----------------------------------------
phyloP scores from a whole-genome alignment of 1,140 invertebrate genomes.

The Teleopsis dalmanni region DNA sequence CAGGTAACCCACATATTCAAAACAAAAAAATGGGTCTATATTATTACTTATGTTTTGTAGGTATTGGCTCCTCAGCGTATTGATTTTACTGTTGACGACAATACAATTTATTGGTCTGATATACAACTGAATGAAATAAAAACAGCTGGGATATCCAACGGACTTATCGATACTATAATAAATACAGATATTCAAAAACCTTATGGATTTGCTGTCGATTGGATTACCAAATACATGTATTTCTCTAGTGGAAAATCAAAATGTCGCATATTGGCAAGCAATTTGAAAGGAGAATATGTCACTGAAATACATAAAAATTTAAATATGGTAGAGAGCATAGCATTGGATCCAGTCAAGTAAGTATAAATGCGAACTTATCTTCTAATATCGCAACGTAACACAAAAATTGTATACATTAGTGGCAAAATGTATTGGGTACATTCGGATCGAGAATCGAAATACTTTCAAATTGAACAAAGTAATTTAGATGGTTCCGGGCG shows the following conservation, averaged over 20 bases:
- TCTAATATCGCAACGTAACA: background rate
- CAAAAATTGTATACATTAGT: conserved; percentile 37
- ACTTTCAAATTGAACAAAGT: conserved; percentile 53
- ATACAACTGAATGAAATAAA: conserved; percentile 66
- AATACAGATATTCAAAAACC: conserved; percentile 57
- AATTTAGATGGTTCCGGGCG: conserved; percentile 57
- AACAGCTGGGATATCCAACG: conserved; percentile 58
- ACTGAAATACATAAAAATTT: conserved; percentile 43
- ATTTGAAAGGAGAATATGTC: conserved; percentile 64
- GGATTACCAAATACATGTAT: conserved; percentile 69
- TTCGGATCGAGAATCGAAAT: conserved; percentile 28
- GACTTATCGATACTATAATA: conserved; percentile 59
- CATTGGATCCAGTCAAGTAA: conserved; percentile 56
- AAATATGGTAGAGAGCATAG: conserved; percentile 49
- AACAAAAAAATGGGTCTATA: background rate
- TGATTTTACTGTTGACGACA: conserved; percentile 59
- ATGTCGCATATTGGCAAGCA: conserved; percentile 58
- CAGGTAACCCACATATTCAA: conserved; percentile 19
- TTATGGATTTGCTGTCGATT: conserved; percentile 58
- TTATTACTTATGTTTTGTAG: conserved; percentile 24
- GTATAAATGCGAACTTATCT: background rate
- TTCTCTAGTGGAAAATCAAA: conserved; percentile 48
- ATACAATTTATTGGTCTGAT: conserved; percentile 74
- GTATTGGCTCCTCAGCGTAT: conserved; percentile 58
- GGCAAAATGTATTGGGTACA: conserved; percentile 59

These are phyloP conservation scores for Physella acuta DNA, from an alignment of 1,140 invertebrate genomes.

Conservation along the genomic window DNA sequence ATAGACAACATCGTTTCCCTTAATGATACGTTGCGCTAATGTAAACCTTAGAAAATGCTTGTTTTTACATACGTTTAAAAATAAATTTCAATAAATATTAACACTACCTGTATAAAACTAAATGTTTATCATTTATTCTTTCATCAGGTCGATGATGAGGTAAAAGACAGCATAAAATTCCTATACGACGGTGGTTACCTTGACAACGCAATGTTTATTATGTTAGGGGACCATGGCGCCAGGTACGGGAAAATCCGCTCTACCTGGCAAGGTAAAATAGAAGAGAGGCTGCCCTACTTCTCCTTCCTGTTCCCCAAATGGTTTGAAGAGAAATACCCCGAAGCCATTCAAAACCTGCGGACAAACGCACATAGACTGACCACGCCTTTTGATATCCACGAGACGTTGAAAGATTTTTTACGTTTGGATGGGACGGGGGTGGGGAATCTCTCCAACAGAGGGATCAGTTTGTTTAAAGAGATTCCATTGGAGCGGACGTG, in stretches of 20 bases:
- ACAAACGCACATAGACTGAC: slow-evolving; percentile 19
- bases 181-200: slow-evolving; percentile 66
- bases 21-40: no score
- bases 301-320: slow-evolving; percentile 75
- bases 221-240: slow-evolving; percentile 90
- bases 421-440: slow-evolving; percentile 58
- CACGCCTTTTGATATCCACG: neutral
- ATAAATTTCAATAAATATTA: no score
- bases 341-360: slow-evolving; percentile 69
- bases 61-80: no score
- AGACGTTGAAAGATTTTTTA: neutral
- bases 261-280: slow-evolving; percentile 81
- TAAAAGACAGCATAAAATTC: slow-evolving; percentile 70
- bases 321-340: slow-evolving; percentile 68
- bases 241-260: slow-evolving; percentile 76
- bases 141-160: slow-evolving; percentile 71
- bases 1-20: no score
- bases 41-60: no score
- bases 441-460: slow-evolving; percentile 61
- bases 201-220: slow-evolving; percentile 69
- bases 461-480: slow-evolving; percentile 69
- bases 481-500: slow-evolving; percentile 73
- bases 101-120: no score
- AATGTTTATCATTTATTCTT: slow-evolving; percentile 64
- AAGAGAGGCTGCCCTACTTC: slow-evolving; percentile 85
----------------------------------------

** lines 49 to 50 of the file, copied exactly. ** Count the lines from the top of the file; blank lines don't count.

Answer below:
- bases 201-220: slow-evolving; percentile 69
- bases 461-480: slow-evolving; percentile 69